[CUCBC Coxes] Fog / Lights

Mark Jacobs mark at cucbc.org
Sat Jan 27 01:37:00 GMT 2018

Dear All,

This morning was, I think, the first foggy morning of the term. I'm sure 
it won't be the last. I've had a few reports of crews that were either 
poorly lit, or entirely lacking lights, and I'd be very glad not to hear 
any more this term!

For the first 15 minutes after lighting down (and the last 15 before 
lighting up), all crews are required to show a steady white light on 
their bow and stern. On overcast mornings in particular this makes it 
much easier for coxes to judge distances when rowing up behind queueing 
boats. Most of us (myself included) are guilty of letting our lights get 
a little too dim before changing batteries. When it's foggy though, 
bright lights are absolutely necessary because they are the first thing 
a cox of another boat will see.

Imagine a men's VIII travelling at a decent pace - how much time do you 
think it takes from their cox seeing something ahead to calling for the 
boat to hold it up? What is their stopping distance when the call has 
been made? Would you rather that they saw your bright light from 70 /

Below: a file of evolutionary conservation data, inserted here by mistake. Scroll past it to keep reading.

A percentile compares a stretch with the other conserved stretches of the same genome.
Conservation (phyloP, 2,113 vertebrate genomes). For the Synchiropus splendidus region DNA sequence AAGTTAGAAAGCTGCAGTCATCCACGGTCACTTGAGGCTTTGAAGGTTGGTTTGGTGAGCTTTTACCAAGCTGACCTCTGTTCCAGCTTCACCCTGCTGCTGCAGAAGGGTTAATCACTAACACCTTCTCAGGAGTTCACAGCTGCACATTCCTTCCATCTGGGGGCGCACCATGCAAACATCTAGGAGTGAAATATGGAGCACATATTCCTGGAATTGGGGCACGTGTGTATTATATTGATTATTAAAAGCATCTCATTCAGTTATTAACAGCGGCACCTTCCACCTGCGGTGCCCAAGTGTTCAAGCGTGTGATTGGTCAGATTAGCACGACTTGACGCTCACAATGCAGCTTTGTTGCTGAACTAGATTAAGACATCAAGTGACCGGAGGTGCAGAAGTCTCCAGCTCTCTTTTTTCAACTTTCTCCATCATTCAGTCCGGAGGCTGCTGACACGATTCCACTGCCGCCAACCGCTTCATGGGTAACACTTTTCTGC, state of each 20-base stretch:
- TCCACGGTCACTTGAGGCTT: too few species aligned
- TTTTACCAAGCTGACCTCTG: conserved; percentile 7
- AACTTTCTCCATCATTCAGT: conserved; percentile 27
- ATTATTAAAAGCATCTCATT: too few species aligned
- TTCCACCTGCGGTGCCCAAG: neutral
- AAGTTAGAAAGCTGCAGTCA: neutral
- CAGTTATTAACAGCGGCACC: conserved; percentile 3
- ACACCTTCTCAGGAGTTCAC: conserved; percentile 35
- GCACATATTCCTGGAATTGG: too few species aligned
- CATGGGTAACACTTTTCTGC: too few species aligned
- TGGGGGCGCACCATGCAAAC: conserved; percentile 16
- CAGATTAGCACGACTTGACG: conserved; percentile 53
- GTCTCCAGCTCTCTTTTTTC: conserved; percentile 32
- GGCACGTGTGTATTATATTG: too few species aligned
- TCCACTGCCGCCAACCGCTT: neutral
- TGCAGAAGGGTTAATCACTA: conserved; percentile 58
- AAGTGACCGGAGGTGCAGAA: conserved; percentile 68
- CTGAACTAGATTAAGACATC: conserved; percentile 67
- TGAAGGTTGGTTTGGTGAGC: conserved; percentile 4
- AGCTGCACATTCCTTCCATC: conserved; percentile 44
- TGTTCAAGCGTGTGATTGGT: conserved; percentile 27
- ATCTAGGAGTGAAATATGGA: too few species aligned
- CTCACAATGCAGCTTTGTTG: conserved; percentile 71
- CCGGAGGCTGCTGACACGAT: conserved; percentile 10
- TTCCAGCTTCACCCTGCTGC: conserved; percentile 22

80m away or your dim light from 30 / 40m? Or your unlit stern from 20m?!

Captains - if you don't have a decent stock of spare batteries in the 
boathouse, buy some. Crews are a  lot more likely to go out with crap 
lights if that's all they have to hand.

Coxes - you're the first thing that a crew approaching from behind will 
hit. If you have a healthy sense of self-preservation, take 
responsibility for checking at the start of every outing that your 
lights (if you need them) are bright. When visibility is poor please 
take extra care to keep a good lookout. If there's dense fog and you're 
not comfortable with how much you can see, talk to your coach to  let 
them know how you're getting on and to decide between you what you can 
safely and usefully do in the rest of the outing. Finally, be extremely 
careful with overtaking!

Any questions, let me know...


Mark Jacobs

CUCBC Safety Advisor

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